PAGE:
Each January, the Who’s Who of the firearms industry gathers to display the newest and best for the media at the Shooting, Hunting, and Outdoors Trade (more popularly known as the SHOT) Show, this year in Las Vegas. As always, the event was closed to the public, but with every major firearms-related publication on hand, and posting, tweeting, and sharing non-stop, we in the gun-buying public were able to follow along like never before.
Among the hundreds of new products announced at the show, several managed to pique my interest. I’m always looking for the next great thing to come along, and had no trouble picking five that I wanted to share with you. Actually, that’s not entirely correct … I had quite a bit of trouble narrowing the list down to five. And since there are as many (if not more) bad ideas as good, I also decided to mention a couple that, quite frankly, had me scratching my head. So let’s take a look at what many of us will be lusting after in the coming months!
Beretta PX4 Compact Carry; 9mm, .40 S&W; MSRP—@ $650: Beretta is one of those manufacturers about which I have mixed feelings. I love their small caliber pocket pistols, especially the 3032 Tomcat. However, their full-size offerings, particularly the M9 / Mdl. 92 series pistols, have always left me cold.
That does not include the company’s PX4 Storm series of pistols, however. My brother-in-law owns a full-size PX4 in .45 ACP, and my experience with it has been very positive. The grip is one of the most comfortable I’ve tried in some time, it’s reliable, and it performs just as you would expect from a company with Beretta’s reputation. It is blocky, and aesthetically unappealing, at least to my eyes. But the Compact Carry version seems to remedy some of that, and at any rate, form does follow function. After all, I am a huge fan of Glock pistols, hardly works of art.
Smith & Wesson SW22 Victory; .22 LR; MSRP—$409: Replacing the Mdl. 22A in the company’s catalog, the Victory is a dedicated target pistol, but without the hefty price tag some target .22s carry. It has most of the features that competition shooters would look for in a stock, out of the box pistol costing less than five bills. Removable, interchangeable match-grade barrels, adjustable, fiber-optic rear sight, fiber-optic front sight, adjustable trigger stop, 10+1 capacity … there’s a lot in this package for serious shooters to enjoy. However, Smith & Wesson is wise enough to know that not all shooting is serious work; sometimes, you just want to punch holes in paper zombies or make tin cans dance around an empty field. Nothing beats a .22 for that, and S&W has kept the Victory priced within reach for such enjoyable pursuits.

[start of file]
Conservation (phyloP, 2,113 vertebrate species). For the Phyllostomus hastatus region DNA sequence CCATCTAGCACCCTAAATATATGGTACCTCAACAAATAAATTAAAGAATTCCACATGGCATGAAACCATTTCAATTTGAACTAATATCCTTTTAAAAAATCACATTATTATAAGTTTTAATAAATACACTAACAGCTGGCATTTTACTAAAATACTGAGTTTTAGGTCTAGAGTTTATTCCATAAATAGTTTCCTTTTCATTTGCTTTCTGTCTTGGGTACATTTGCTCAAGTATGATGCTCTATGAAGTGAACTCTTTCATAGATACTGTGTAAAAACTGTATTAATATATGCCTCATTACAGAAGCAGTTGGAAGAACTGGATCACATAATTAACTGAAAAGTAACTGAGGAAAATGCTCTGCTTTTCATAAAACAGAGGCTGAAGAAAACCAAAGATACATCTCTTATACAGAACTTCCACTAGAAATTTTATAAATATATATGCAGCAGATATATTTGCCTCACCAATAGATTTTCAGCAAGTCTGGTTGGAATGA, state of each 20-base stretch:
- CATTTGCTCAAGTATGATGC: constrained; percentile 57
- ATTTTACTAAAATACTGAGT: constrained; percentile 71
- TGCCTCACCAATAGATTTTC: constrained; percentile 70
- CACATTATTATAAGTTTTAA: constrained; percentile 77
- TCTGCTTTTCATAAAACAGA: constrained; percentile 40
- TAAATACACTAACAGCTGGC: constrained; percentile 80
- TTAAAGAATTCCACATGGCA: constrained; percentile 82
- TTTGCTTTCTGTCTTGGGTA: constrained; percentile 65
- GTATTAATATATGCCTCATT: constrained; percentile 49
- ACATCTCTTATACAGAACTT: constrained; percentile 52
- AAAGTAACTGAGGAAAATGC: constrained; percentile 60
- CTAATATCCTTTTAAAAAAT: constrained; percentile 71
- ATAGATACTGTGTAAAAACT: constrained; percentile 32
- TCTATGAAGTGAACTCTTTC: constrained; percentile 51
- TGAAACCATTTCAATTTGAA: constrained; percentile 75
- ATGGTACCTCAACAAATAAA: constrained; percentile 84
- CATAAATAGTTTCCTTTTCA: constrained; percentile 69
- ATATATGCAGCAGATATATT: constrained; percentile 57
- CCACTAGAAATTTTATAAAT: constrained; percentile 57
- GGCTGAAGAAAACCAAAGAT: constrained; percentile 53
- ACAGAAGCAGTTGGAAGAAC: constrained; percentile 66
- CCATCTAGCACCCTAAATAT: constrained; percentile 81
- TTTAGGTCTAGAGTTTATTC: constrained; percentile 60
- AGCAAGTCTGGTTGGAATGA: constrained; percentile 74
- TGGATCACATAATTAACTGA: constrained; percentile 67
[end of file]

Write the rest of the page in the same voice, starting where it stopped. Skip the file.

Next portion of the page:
Kimber K6s; .357 Magnum; MSRP—$899: Perhaps the biggest surprise of the SHOT Show this year was Kimber’s unveiling of it’s new small-frame, six-shot, .357 Magnum revolver, the K6s. Kimber’s first foray into the world of personal defense revolvers is nothing revolutionary, though it does have some interesting features. Most notable among these is it’s six-round capacity. S&W’s nearest competitor, the Mdl. 640, is a five-shot J-frame .357 Magnum. The Smith retails for a suggested price of $729, the Kimber will have a price tag significantly higher, at $899. Is having one more round on-board worth an extra $170? That’s up to you. As for me … while I love the idea of the K6s, that price point will probably keep my hands off one.
Ruger / TALO Distributing 10/22-M1 Carbine Tribute; .22 LR; MSRP—@ $415: I love vintage military arms, and one that has been on my want list for a long time is the U.S. Carbine Cal. .30 M1. While this rifle is not an actual M1, it does have that classic look, in a much more affordable package, both to own and to shoot. And I want one!
Streamlight Protac HL-4 Flashlight; MSRP—$175: I know, it’s not a gun. But trust me, as a working security officer, few things are more important than a good source of light when you’re checking doors alone at night in a bad neighborhood. The pistol on my hip is important, and comforting, but I use my flashlight a dozen times per shift, and you soon learn to appreciate a high-quality light. Rated at 2,200 lumens, with a beam that’ll reach out to 346 meters, this is a serious piece of hardware, and it definitely belongs on this list.
And now, for the less-than-exciting …
Taurus has a reputation for producing decent firearms for decent prices … nothing exceptional, nothing spectacular, just good quality. They do occasionally display flashes of brilliant innovation—the Judge revolver, the integral laser/light combo on the Curve—but that often gets buried under gimmick-laden designs, such as the aforementioned Curve. Their latest gimmick comes on the TCP line of compact pistols, and resembles nothing so much as the ears on a certain cartoon rodent who shall remain nameless. Taurus calls them ‘wings’, and they’re designed to fit into recesses cut into the rear of the slide. They’re intended to fold out, to act as an aid to racking the slide. They look flimsy and ridiculous, and for a pistol that’s intended to live most of it’s life in a pocket, an invitation to snags. They also seem, like most of Taurus’ gimmicks, a solution in search of a problem.
Also, Caracal is back for another try at the US pistol market, bringing out an “Enhanced F” model pistol that supposedly corrects the problems that plagued the first generation Caracals, and led to the recall of every Caracal pistol to leave the factory in the United Arab Emirates. Personally, I wish them luck … but I won’t be betting my life on their product.
More Articles by this Author:
Our Shops (Perfect for Valentine's Day):
Comments will be approved before showing up.